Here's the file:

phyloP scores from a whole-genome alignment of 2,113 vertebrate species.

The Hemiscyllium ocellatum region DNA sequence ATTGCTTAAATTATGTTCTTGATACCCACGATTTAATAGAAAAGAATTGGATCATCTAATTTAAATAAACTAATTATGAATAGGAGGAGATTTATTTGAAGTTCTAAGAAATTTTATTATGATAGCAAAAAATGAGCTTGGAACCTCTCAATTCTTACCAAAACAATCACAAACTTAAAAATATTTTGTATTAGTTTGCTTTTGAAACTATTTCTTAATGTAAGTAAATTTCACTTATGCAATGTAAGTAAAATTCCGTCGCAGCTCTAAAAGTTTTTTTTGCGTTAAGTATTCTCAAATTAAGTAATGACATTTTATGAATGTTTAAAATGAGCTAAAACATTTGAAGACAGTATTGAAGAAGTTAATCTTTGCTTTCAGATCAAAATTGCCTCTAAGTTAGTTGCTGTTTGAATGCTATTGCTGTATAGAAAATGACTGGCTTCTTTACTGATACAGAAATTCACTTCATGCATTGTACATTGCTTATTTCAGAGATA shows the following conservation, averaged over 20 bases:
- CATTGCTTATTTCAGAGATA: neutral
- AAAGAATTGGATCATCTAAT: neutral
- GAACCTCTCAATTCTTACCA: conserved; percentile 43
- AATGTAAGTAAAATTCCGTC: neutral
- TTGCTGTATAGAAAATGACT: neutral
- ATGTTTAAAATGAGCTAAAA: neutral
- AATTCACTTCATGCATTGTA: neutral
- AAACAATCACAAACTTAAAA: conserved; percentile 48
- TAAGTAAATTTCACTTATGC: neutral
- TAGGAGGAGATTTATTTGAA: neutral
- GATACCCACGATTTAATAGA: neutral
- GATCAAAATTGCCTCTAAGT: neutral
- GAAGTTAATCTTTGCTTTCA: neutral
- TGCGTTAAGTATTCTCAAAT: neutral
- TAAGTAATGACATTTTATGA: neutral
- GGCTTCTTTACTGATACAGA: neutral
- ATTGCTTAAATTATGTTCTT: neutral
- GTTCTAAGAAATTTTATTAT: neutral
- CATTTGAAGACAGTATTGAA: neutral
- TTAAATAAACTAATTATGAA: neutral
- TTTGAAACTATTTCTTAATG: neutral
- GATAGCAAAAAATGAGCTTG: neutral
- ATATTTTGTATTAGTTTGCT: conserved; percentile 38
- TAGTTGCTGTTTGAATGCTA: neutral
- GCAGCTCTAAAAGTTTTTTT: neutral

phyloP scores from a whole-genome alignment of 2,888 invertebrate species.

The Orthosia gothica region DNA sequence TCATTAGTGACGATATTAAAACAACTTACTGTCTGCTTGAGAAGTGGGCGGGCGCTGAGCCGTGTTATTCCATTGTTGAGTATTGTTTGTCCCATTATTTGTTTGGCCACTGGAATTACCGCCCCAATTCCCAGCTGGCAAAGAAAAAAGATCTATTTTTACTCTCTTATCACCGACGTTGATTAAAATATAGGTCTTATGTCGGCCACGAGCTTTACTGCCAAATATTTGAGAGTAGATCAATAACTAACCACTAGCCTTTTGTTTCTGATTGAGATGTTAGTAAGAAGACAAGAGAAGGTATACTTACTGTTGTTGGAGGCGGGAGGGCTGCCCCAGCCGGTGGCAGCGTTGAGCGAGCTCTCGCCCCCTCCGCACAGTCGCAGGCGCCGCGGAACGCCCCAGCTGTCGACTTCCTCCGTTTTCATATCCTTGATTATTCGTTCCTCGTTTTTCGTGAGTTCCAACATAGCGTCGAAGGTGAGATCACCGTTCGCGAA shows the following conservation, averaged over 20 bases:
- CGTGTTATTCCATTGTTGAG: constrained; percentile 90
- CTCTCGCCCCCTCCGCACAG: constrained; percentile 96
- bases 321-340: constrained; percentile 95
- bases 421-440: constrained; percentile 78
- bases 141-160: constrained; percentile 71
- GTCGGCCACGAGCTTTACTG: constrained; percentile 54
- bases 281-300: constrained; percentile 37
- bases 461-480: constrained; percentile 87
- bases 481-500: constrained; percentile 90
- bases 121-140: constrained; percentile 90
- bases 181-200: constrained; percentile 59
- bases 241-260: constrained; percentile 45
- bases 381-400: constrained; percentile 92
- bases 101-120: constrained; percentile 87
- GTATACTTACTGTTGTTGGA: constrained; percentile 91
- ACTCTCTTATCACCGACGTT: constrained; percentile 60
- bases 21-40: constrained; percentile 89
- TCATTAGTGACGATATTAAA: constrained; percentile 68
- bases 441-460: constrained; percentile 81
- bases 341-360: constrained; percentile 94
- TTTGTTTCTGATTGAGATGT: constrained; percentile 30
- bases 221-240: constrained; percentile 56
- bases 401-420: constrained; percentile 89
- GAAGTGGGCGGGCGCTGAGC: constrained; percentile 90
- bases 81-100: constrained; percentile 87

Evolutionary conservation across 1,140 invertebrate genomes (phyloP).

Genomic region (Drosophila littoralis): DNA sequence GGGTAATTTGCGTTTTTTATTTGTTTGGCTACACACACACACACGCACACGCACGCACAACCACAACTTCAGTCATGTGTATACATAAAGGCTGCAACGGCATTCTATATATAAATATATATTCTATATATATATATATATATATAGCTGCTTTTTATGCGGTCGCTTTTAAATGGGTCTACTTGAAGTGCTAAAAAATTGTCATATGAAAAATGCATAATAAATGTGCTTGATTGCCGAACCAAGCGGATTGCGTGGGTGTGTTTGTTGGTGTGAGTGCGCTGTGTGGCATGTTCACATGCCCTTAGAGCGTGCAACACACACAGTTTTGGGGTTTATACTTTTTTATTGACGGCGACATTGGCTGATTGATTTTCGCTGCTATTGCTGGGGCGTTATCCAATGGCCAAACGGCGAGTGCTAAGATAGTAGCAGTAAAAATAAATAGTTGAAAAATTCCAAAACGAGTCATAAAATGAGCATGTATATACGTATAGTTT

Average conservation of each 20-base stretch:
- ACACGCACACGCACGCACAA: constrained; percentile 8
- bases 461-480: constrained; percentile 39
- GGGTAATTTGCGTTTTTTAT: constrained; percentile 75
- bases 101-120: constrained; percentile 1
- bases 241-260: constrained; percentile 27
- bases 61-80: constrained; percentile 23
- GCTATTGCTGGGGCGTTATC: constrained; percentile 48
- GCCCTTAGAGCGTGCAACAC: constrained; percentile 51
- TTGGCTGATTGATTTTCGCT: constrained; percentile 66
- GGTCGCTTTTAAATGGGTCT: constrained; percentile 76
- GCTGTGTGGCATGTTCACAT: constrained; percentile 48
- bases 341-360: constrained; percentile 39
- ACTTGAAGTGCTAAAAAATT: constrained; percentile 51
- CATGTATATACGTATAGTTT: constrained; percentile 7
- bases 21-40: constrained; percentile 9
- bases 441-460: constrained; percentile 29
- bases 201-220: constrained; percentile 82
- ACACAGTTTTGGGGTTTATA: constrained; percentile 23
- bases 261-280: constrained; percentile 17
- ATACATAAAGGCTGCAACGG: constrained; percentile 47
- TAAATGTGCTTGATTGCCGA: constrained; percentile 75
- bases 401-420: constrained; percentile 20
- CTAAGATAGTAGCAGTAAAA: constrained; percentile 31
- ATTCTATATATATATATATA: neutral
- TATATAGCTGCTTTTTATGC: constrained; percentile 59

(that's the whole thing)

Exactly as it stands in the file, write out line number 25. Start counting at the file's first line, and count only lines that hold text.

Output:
- ATATTTTGTATTAGTTTGCT: conserved; percentile 38